Tuesday, March 21, 2017

Tah-chin ba morgh








   
     Persian Baked Saffron Yogurt Basmati Rice Cake with Chicken!
     Tah-chin is a classic Iranian entrée and it is a unique method of cooking Basmati Rice.  The yogurt and spice flavored rice can be cooked plain and the Persian Farci name would be Tah-chin (or Tahchin).  Tah-chin is the basis for any else that is added to the recipe.  Vegetables, fish, beef, chicken or lamb are popular additions for Tah-chin.  When a featured ingredient is added, the extra item is mentioned in the recipe title after the word Tah-chin.  For example, today's Tah-chin recipe features chicken, so chicken must be mention in the entrée title.  The basic Iranian translation for Persian Style Baked Saffron Yogurt Rice Cake With Chicken is Tah-chin ba morgh.
     The food name Tah-chin ba morgh actually is a phonetic English translation of Farci language and as one can see, using a phonetic Farci language title sure does require fewer words than a straight English descriptive name for this recipe.  The name Tah-chin ba morgh is easy to pronounce and it does look good on a written menu.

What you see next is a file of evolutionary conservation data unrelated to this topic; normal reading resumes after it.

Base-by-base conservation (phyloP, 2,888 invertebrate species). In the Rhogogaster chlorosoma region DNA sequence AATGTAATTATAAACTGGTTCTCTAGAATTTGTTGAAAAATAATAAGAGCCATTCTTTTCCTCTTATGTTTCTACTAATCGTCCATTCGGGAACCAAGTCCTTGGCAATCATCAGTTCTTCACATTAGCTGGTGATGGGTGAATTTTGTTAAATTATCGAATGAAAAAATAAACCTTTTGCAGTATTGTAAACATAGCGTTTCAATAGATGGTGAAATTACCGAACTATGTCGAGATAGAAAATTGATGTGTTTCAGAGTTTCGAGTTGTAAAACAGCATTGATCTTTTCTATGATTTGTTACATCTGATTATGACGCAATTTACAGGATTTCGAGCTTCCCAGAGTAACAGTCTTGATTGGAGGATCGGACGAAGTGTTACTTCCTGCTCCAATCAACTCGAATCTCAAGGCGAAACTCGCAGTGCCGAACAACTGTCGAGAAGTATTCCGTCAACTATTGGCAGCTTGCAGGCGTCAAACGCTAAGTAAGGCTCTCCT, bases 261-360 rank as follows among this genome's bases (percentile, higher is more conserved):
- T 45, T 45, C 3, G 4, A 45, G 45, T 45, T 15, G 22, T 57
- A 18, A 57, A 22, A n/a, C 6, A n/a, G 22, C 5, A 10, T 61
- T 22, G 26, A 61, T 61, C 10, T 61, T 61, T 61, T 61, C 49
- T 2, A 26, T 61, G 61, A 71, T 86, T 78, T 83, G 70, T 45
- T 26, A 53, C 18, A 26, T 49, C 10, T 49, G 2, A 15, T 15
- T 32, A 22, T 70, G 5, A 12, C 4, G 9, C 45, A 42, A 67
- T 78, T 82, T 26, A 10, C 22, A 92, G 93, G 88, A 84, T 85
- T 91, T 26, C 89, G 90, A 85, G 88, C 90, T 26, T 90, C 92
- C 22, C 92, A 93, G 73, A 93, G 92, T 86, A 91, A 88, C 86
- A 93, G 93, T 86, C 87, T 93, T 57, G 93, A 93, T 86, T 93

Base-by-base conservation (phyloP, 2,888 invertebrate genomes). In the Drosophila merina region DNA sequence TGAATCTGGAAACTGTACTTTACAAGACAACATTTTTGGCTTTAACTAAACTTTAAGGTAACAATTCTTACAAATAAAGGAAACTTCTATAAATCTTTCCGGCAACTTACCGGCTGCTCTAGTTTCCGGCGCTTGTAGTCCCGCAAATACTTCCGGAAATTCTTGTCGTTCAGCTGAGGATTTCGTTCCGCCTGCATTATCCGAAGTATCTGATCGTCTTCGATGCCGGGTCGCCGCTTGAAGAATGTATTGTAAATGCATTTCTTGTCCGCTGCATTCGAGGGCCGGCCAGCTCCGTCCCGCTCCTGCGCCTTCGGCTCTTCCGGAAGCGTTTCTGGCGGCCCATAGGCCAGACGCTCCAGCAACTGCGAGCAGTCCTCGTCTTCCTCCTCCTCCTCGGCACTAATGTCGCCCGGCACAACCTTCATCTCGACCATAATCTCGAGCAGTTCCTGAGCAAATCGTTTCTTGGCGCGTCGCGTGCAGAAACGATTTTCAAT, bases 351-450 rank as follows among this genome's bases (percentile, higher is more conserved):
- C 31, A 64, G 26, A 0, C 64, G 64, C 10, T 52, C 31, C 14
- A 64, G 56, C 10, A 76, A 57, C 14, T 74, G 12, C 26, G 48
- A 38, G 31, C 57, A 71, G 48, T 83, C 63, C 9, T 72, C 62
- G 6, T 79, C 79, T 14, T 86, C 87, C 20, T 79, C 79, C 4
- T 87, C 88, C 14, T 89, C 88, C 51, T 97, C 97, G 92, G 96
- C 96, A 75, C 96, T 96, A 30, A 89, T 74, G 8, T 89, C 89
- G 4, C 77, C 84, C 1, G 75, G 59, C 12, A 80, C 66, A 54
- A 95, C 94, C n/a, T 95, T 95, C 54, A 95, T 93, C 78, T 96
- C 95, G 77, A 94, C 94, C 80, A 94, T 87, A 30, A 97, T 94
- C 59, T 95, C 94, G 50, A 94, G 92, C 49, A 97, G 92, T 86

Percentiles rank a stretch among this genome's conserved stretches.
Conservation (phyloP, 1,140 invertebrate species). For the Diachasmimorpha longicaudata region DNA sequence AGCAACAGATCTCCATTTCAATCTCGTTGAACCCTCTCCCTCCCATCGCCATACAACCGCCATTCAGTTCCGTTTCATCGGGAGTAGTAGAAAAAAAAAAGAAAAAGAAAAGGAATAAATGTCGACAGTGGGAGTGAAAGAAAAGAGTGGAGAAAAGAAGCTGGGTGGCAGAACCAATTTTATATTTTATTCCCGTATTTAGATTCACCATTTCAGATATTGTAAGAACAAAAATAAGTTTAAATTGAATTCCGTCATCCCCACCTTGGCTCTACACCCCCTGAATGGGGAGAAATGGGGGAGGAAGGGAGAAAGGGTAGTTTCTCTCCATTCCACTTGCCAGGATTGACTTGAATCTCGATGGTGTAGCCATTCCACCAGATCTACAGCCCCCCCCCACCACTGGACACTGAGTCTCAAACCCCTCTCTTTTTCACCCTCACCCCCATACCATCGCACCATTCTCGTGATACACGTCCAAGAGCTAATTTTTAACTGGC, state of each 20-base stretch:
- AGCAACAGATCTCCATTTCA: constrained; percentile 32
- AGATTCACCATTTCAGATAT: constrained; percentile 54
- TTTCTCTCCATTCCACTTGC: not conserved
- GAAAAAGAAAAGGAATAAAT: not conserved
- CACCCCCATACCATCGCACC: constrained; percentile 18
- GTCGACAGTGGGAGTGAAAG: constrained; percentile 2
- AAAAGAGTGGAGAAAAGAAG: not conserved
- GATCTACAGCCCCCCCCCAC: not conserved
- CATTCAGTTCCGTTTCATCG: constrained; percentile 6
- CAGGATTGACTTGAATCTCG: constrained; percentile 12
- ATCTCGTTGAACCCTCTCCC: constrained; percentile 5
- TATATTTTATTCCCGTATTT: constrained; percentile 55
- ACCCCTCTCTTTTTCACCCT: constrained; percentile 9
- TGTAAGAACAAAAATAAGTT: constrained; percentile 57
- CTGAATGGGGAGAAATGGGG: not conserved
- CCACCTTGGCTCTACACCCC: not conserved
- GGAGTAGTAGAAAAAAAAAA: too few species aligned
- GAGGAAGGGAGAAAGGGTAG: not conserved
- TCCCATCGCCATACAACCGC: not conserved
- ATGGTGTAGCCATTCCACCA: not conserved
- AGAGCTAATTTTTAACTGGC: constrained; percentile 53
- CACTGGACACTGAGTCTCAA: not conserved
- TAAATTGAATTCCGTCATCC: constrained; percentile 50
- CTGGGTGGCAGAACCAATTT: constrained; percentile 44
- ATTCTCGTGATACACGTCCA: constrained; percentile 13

There are several languages in Iran that include variations of Farci and Arabic dialects, so the exact spelling of Tah-chin ba morgh does vary from one local dialect to the next, but this phonetic English spelling sounds similar in all local languages.  The reason why is because this recipe actually dates back to the days of ancient Persia.  The oldest Tah-chin recipes are well over 2,000 years old and the perfected recipe really has not changed much since then.  Tah-chin is ancient culinary perfection at its best!
     In order for the Tah-chin ba morgh to turn out as it should be, traditional Persian cooking techniques must be used with no shortcuts.  The Basmati Rice must be soaked in water for nearly 2 hours and the rice must be rinsed up to 7 times during this process.  This technique results in Basmati Rice grains that are long, light and fluffy after boiling.